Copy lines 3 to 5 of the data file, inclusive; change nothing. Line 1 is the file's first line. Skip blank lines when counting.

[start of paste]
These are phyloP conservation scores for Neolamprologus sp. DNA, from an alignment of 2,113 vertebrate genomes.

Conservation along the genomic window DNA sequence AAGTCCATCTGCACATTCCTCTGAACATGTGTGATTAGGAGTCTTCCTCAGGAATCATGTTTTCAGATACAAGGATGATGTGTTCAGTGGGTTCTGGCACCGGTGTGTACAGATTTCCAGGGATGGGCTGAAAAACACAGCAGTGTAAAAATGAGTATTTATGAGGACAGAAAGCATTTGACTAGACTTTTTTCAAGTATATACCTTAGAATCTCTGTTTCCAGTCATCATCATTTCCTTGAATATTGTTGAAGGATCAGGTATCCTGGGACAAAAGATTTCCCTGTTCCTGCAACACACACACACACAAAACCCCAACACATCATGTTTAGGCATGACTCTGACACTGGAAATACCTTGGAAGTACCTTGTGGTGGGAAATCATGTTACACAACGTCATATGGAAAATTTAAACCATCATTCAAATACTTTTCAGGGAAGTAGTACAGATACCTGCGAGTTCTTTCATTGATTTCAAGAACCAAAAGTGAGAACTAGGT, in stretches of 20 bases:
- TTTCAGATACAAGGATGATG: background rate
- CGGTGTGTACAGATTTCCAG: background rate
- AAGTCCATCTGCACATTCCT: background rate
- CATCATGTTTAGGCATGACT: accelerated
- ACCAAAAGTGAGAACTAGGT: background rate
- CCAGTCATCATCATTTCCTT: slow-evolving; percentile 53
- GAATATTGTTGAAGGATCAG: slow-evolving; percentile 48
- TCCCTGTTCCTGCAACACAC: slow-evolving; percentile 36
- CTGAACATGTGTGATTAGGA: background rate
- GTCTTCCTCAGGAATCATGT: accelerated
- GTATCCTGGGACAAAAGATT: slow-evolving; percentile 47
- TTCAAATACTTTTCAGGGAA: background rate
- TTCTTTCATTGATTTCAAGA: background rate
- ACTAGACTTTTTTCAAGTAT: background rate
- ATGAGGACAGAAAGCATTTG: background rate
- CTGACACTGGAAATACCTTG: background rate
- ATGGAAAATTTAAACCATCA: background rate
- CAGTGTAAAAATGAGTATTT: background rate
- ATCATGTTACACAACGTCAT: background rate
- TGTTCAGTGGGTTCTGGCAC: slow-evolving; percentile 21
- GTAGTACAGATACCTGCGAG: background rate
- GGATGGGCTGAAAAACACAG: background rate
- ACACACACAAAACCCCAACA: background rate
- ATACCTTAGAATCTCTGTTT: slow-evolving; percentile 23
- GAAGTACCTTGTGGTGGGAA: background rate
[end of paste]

- TTTCAGATACAAGGATGATG: background rate
- CGGTGTGTACAGATTTCCAG: background rate
- AAGTCCATCTGCACATTCCT: background rate